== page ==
"She died at home, yep, looking in my eyes."

Latreille also battles addiction.

"There probably isn't a drug I haven't done in my life.... I still struggle ... but I'm OK at where I'm at," said Latreille.

Their goal is to prevent overdoses, and they've already racked up wins. On their first night working together, Latreille and LeBlanc managed to save the life of a man who was overdosing.

"It was meant to be that we were there ... the guy just dropped," said LeBlanc. "It was just like, he was gone and then he was there. It was awesome ... it is a good feeling."

Since then, the pair has handed out over 100 naloxone kits and administered the antidote to several people, including some friends.

In the parking lot of the Shepherds of Good Hope, LeBlanc and Latreille offer up gear to some regular clients. Latreille gives quick naloxone training to Sarah Gillis, but it turns out she's used the kits many times before.

Gillis, 34, has been living on and off the streets for 15 years and is addicted to opiates and crack cocaine.

"It's more comfortable because you know you are not being judged, and they know everything that's going on with you ... and, if you are overdosing it's more comfortable to know that they are there rather than the police," Gillis said.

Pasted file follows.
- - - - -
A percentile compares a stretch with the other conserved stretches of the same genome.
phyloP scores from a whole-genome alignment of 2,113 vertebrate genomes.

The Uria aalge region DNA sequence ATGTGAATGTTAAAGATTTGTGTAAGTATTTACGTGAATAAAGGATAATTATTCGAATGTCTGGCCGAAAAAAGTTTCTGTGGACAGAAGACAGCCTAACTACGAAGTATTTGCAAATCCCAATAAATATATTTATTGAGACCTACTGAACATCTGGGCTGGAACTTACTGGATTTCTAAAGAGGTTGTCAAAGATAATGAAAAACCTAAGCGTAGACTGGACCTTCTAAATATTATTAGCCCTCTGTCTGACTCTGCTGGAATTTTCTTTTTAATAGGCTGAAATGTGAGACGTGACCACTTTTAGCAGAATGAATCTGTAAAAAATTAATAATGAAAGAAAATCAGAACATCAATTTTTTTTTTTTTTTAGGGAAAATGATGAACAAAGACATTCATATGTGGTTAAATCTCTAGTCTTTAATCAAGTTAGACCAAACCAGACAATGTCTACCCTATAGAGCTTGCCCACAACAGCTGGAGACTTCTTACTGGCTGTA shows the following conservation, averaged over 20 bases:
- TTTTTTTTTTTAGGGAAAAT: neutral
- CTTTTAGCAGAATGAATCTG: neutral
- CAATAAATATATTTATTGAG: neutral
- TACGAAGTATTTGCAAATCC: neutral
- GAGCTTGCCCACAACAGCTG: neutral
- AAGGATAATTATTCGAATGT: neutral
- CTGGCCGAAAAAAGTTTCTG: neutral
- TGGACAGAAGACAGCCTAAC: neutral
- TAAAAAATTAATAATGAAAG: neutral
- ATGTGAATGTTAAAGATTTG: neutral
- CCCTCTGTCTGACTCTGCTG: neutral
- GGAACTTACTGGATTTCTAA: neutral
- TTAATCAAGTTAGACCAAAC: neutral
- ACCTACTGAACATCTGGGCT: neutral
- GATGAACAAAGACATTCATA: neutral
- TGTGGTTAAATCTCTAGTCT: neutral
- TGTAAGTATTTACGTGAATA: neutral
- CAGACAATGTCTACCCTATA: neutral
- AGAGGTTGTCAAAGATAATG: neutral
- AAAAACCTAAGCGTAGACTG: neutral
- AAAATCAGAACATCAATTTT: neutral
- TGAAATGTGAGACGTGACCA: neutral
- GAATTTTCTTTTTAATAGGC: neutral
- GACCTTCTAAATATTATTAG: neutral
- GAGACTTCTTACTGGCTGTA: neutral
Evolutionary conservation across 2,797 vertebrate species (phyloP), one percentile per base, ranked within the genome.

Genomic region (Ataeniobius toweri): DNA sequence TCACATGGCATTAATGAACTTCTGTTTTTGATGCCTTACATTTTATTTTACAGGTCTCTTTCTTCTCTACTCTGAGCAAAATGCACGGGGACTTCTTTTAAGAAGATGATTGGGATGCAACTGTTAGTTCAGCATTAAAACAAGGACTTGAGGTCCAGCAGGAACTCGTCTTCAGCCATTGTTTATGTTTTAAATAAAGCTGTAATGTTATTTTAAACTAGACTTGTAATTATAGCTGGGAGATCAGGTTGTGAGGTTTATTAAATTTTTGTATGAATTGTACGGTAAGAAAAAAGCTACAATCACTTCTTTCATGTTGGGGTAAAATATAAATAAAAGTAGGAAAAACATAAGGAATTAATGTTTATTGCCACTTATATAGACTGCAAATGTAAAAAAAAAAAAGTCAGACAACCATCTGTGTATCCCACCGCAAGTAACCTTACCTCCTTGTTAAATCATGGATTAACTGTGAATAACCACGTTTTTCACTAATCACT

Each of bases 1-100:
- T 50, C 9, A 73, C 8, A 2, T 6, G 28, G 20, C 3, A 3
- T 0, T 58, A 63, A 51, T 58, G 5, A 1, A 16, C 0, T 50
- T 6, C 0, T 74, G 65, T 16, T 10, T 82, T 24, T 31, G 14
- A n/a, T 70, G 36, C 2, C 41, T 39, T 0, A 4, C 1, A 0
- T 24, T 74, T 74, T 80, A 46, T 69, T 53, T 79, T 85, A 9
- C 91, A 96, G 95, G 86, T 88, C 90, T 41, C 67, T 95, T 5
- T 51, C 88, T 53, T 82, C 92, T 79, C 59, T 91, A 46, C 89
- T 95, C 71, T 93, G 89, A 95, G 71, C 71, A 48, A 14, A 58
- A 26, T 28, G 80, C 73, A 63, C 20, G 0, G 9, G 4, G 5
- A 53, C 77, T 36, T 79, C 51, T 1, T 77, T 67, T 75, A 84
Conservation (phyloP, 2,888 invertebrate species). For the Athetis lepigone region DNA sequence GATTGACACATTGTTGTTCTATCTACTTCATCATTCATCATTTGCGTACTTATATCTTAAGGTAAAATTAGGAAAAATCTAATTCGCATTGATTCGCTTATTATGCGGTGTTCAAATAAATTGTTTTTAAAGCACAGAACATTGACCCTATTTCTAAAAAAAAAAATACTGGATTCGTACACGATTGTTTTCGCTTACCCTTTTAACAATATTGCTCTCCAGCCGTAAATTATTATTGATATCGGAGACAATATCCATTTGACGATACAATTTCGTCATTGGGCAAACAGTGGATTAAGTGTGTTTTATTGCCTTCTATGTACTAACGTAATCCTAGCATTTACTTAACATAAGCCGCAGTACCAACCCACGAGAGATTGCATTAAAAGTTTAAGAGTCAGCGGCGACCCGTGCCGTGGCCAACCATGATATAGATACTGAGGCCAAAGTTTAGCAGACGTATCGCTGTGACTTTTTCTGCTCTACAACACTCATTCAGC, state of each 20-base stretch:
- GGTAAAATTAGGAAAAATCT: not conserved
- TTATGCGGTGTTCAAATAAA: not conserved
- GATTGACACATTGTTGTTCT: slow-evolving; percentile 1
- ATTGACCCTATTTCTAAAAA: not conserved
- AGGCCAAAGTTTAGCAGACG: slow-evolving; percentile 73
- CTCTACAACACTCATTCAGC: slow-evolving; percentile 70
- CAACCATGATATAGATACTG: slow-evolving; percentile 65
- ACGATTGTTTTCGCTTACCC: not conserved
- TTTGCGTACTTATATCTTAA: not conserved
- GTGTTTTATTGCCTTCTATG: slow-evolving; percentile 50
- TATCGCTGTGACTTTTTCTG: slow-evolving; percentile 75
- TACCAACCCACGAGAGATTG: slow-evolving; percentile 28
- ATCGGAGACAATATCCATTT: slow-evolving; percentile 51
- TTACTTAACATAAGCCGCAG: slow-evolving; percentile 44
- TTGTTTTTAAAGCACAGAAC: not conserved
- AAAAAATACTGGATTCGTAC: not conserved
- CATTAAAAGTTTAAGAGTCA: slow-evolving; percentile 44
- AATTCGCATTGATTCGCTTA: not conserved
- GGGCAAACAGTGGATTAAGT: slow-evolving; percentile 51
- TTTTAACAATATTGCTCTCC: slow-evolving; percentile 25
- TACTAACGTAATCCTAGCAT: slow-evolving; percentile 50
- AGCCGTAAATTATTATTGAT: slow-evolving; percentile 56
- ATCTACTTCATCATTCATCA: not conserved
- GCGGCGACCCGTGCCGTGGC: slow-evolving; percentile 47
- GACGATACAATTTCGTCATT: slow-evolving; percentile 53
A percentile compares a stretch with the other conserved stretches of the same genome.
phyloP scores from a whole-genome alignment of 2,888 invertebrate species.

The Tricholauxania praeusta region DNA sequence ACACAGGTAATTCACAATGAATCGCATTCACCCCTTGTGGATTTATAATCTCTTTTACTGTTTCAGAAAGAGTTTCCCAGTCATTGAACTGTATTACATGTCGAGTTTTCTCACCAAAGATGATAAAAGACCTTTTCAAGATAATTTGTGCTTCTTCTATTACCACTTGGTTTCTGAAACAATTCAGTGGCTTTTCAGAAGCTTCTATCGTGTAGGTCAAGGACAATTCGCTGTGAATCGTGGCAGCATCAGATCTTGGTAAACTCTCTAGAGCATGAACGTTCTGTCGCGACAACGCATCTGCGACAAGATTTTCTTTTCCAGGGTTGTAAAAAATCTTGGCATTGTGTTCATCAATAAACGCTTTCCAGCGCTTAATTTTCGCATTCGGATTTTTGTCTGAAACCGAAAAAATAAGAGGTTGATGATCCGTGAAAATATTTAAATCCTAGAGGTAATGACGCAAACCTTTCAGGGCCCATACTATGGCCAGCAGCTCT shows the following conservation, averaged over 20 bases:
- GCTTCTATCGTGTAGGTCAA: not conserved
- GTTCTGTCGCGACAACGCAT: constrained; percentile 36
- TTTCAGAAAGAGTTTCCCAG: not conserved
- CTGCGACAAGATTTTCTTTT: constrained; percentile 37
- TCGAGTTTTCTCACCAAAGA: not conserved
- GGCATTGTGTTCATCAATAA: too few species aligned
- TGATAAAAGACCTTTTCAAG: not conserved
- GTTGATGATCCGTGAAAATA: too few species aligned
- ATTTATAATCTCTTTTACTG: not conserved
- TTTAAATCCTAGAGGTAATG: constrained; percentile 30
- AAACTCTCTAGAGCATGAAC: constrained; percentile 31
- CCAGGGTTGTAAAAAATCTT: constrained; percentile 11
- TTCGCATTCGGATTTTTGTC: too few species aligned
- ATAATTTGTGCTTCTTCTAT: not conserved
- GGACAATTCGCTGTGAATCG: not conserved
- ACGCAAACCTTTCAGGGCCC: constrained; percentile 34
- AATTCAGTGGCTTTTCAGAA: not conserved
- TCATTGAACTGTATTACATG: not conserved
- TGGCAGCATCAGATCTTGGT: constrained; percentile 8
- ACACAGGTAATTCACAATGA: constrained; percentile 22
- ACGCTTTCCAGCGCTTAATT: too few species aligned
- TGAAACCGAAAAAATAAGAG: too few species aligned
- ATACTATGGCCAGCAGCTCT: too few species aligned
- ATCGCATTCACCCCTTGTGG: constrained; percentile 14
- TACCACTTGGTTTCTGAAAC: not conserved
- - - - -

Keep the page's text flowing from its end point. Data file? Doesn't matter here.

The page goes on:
Since the peer program started Gillis has used several naloxone kits given to her by the peer overdose team.

"I find this program very helpful. I think a lot of people would be dead if it wasn't for this right now."

While LeBlanc and Latreille are walking around the market, another team of peers is working the halls of the Shepherds of Good Hope.

These workers knock on the dorm doors and check the beds to make sure the people in them are still alive.

"[They're] just making sure everyone is OK, breathing," said Latreille. "That is what the checks are for. And visiting, too. A friendly face is nice."

The bed checks used to take place once an hour, but since fentanyl-laced drugs began turning up last spring, the checks are now done every 15 minutes.

Anne Marie Hopkins is coordinator of the peer overdose prevention program, which she believes is the only one of its kind in Canada.

Hopkins said there's a different dynamic between peers than there is between drug users and other front-line workers.

"The peers find out a lot about where people are using and the patterns and what kind of drugs are going around, and they are able to spread that information," Hopkins said.

"Some of the peers used to use with these people years ago or once upon a time. So, it's people they really trust and people that they want help from."

Hopkins said the program is paying off,  but its future relies on funding. For now, it's operating until December with money from Ottawa Public Health.

For now, LeBlanc and Latreille show up for work with a smile and determination to help their friends and save more lives.

"It's a better high than any drug would ever give you coming out here to do this," said Latreille.

By Jennifer Beard
Source: CBC News